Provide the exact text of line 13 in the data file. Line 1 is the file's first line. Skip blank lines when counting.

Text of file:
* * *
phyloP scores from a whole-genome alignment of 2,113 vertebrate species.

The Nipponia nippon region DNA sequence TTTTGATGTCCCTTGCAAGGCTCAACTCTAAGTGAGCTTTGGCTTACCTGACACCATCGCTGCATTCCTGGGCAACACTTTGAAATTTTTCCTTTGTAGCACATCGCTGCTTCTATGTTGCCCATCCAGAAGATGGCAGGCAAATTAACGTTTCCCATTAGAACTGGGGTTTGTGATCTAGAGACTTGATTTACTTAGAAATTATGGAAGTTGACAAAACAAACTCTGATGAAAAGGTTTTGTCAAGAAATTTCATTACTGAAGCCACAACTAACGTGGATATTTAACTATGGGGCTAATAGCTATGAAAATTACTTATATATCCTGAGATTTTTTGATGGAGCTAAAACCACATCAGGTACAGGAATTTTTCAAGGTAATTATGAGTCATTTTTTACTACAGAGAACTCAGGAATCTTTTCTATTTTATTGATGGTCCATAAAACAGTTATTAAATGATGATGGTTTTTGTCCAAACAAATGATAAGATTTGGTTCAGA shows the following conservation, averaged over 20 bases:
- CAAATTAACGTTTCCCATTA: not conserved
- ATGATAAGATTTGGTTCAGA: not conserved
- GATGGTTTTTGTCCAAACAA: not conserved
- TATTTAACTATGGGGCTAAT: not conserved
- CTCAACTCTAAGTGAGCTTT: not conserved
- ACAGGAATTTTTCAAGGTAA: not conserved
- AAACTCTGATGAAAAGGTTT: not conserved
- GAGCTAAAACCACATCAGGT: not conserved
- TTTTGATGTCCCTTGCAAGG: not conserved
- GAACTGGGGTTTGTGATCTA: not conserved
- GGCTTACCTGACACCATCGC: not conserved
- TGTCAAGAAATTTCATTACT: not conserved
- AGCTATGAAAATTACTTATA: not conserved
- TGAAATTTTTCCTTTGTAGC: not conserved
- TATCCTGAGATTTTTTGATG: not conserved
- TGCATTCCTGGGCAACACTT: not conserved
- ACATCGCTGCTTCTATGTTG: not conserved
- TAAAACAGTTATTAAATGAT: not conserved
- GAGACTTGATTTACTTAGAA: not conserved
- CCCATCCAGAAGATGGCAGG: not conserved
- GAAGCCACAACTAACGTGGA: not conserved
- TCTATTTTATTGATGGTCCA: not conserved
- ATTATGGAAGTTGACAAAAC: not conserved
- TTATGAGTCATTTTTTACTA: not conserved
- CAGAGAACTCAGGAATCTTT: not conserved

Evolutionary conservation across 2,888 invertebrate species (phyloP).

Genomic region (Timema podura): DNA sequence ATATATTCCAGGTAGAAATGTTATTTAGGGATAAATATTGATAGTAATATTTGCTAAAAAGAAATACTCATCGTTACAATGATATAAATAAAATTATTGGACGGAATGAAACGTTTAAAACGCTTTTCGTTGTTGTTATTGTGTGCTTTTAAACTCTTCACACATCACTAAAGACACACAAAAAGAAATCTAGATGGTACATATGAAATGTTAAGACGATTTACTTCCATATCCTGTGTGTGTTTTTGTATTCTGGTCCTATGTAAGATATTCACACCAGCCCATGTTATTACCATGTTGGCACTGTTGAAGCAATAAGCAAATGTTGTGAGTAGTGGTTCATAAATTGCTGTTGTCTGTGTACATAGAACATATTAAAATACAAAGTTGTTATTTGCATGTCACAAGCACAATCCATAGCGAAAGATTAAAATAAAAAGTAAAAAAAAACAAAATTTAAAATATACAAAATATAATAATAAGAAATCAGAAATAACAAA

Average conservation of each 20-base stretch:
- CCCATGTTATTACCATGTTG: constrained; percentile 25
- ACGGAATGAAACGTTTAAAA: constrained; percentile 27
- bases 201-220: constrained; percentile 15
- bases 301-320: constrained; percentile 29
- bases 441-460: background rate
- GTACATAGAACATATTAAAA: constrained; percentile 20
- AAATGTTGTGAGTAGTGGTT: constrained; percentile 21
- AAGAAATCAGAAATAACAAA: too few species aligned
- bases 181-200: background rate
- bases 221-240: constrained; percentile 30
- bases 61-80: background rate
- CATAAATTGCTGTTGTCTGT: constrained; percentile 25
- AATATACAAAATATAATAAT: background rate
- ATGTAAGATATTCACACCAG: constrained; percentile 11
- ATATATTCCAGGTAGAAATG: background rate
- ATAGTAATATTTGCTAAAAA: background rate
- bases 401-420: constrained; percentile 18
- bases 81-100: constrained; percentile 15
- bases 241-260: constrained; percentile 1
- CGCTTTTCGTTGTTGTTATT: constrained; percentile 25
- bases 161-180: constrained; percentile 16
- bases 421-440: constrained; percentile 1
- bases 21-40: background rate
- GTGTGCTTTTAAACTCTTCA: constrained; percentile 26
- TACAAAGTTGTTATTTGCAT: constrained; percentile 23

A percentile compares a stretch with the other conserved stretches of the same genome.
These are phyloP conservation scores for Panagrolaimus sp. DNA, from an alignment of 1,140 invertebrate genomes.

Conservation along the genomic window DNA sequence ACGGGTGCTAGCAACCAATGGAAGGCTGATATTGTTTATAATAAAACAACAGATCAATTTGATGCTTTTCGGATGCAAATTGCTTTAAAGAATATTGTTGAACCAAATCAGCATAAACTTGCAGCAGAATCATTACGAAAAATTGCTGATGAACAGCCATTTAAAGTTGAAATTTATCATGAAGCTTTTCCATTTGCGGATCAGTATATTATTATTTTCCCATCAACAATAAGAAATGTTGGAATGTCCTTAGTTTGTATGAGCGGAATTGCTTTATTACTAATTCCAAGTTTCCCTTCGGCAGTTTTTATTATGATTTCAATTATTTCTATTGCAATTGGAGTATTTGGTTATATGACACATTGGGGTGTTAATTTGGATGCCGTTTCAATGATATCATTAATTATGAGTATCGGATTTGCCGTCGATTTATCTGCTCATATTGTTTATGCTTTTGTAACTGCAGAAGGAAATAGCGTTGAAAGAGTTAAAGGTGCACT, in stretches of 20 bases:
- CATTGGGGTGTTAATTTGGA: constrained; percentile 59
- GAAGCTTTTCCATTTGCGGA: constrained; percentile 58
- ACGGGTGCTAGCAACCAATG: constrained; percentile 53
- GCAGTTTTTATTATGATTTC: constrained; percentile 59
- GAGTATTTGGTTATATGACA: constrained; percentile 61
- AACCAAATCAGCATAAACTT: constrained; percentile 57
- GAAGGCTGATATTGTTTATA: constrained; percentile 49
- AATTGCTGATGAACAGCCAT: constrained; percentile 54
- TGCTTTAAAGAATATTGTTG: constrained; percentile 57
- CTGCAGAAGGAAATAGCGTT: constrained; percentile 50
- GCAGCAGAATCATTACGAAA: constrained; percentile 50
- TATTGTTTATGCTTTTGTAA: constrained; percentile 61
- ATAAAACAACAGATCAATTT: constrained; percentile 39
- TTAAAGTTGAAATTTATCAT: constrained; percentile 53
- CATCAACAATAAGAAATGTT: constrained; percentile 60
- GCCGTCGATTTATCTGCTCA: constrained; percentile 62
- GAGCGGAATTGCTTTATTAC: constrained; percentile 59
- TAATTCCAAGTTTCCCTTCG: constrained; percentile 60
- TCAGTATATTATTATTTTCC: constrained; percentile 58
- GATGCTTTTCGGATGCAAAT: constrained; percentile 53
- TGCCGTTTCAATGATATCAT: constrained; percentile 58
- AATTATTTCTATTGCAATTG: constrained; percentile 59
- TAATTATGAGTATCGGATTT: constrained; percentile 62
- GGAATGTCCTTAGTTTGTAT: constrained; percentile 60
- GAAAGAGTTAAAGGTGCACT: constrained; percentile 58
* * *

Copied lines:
- GGCTTACCTGACACCATCGC: not conserved